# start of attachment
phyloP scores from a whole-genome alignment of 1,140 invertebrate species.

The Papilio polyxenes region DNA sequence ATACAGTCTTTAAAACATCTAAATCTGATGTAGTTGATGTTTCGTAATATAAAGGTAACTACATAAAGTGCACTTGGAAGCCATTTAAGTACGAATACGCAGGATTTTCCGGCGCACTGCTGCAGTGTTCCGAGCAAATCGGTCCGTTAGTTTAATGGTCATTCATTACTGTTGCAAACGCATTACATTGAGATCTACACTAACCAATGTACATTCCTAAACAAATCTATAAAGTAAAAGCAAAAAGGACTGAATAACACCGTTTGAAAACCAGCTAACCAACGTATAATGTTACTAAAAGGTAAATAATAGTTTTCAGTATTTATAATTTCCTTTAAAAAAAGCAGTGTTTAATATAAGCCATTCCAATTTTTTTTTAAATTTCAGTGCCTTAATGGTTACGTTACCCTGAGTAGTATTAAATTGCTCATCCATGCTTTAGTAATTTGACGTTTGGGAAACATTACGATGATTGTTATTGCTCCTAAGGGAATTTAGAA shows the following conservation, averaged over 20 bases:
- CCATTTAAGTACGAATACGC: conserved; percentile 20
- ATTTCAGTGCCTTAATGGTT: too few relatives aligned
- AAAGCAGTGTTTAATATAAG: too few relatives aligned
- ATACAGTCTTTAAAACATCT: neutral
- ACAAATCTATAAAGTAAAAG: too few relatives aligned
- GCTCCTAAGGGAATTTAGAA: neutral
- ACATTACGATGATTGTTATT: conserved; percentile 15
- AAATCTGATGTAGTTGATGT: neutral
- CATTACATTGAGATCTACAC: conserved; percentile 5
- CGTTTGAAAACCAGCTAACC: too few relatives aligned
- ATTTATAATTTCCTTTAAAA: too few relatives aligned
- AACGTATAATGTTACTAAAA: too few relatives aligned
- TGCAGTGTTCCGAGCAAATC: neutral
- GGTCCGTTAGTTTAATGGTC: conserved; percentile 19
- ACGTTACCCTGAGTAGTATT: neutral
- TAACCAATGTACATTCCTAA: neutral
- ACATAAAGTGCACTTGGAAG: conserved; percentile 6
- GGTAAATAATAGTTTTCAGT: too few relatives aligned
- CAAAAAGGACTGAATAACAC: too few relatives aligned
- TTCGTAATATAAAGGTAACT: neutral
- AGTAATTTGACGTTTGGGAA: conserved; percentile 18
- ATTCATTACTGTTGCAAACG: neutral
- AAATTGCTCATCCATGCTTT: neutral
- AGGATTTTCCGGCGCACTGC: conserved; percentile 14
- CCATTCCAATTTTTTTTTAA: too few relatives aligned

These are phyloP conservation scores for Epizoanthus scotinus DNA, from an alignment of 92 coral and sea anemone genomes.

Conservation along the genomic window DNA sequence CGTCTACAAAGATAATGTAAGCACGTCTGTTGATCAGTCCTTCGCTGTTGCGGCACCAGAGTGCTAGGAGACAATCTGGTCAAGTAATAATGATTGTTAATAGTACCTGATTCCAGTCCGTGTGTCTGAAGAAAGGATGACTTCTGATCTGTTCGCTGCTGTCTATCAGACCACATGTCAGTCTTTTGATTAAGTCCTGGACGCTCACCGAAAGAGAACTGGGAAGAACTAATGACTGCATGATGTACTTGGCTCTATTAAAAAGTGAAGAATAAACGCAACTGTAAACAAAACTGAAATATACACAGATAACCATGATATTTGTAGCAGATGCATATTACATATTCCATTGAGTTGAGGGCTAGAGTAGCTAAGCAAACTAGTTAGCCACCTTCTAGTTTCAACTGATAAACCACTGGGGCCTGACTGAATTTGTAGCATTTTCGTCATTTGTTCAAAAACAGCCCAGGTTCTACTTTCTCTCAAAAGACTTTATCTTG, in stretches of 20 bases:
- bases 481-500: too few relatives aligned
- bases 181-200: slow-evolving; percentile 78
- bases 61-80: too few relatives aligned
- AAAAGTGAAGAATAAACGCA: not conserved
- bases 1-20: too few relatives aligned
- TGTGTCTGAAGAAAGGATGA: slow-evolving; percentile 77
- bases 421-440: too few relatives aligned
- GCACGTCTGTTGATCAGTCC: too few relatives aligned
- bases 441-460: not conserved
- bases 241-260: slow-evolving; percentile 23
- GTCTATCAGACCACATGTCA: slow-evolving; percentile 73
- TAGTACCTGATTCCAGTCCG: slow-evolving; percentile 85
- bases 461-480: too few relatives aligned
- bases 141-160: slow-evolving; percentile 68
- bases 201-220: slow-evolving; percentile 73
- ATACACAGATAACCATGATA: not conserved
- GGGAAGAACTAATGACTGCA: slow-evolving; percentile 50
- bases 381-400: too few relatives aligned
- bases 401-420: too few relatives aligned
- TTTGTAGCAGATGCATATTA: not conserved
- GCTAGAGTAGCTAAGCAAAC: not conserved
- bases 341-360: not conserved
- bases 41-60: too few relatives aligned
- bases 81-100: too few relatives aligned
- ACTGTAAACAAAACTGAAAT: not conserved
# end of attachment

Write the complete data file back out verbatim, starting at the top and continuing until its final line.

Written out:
phyloP scores from a whole-genome alignment of 1,140 invertebrate species.

The Papilio polyxenes region DNA sequence ATACAGTCTTTAAAACATCTAAATCTGATGTAGTTGATGTTTCGTAATATAAAGGTAACTACATAAAGTGCACTTGGAAGCCATTTAAGTACGAATACGCAGGATTTTCCGGCGCACTGCTGCAGTGTTCCGAGCAAATCGGTCCGTTAGTTTAATGGTCATTCATTACTGTTGCAAACGCATTACATTGAGATCTACACTAACCAATGTACATTCCTAAACAAATCTATAAAGTAAAAGCAAAAAGGACTGAATAACACCGTTTGAAAACCAGCTAACCAACGTATAATGTTACTAAAAGGTAAATAATAGTTTTCAGTATTTATAATTTCCTTTAAAAAAAGCAGTGTTTAATATAAGCCATTCCAATTTTTTTTTAAATTTCAGTGCCTTAATGGTTACGTTACCCTGAGTAGTATTAAATTGCTCATCCATGCTTTAGTAATTTGACGTTTGGGAAACATTACGATGATTGTTATTGCTCCTAAGGGAATTTAGAA shows the following conservation, averaged over 20 bases:
- CCATTTAAGTACGAATACGC: conserved; percentile 20
- ATTTCAGTGCCTTAATGGTT: too few relatives aligned
- AAAGCAGTGTTTAATATAAG: too few relatives aligned
- ATACAGTCTTTAAAACATCT: neutral
- ACAAATCTATAAAGTAAAAG: too few relatives aligned
- GCTCCTAAGGGAATTTAGAA: neutral
- ACATTACGATGATTGTTATT: conserved; percentile 15
- AAATCTGATGTAGTTGATGT: neutral
- CATTACATTGAGATCTACAC: conserved; percentile 5
- CGTTTGAAAACCAGCTAACC: too few relatives aligned
- ATTTATAATTTCCTTTAAAA: too few relatives aligned
- AACGTATAATGTTACTAAAA: too few relatives aligned
- TGCAGTGTTCCGAGCAAATC: neutral
- GGTCCGTTAGTTTAATGGTC: conserved; percentile 19
- ACGTTACCCTGAGTAGTATT: neutral
- TAACCAATGTACATTCCTAA: neutral
- ACATAAAGTGCACTTGGAAG: conserved; percentile 6
- GGTAAATAATAGTTTTCAGT: too few relatives aligned
- CAAAAAGGACTGAATAACAC: too few relatives aligned
- TTCGTAATATAAAGGTAACT: neutral
- AGTAATTTGACGTTTGGGAA: conserved; percentile 18
- ATTCATTACTGTTGCAAACG: neutral
- AAATTGCTCATCCATGCTTT: neutral
- AGGATTTTCCGGCGCACTGC: conserved; percentile 14
- CCATTCCAATTTTTTTTTAA: too few relatives aligned

These are phyloP conservation scores for Epizoanthus scotinus DNA, from an alignment of 92 coral and sea anemone genomes.

Conservation along the genomic window DNA sequence CGTCTACAAAGATAATGTAAGCACGTCTGTTGATCAGTCCTTCGCTGTTGCGGCACCAGAGTGCTAGGAGACAATCTGGTCAAGTAATAATGATTGTTAATAGTACCTGATTCCAGTCCGTGTGTCTGAAGAAAGGATGACTTCTGATCTGTTCGCTGCTGTCTATCAGACCACATGTCAGTCTTTTGATTAAGTCCTGGACGCTCACCGAAAGAGAACTGGGAAGAACTAATGACTGCATGATGTACTTGGCTCTATTAAAAAGTGAAGAATAAACGCAACTGTAAACAAAACTGAAATATACACAGATAACCATGATATTTGTAGCAGATGCATATTACATATTCCATTGAGTTGAGGGCTAGAGTAGCTAAGCAAACTAGTTAGCCACCTTCTAGTTTCAACTGATAAACCACTGGGGCCTGACTGAATTTGTAGCATTTTCGTCATTTGTTCAAAAACAGCCCAGGTTCTACTTTCTCTCAAAAGACTTTATCTTG, in stretches of 20 bases:
- bases 481-500: too few relatives aligned
- bases 181-200: slow-evolving; percentile 78
- bases 61-80: too few relatives aligned
- AAAAGTGAAGAATAAACGCA: not conserved
- bases 1-20: too few relatives aligned
- TGTGTCTGAAGAAAGGATGA: slow-evolving; percentile 77
- bases 421-440: too few relatives aligned
- GCACGTCTGTTGATCAGTCC: too few relatives aligned
- bases 441-460: not conserved
- bases 241-260: slow-evolving; percentile 23
- GTCTATCAGACCACATGTCA: slow-evolving; percentile 73
- TAGTACCTGATTCCAGTCCG: slow-evolving; percentile 85
- bases 461-480: too few relatives aligned
- bases 141-160: slow-evolving; percentile 68
- bases 201-220: slow-evolving; percentile 73
- ATACACAGATAACCATGATA: not conserved
- GGGAAGAACTAATGACTGCA: slow-evolving; percentile 50
- bases 381-400: too few relatives aligned
- bases 401-420: too few relatives aligned
- TTTGTAGCAGATGCATATTA: not conserved
- GCTAGAGTAGCTAAGCAAAC: not conserved
- bases 341-360: not conserved
- bases 41-60: too few relatives aligned
- bases 81-100: too few relatives aligned
- ACTGTAAACAAAACTGAAAT: not conserved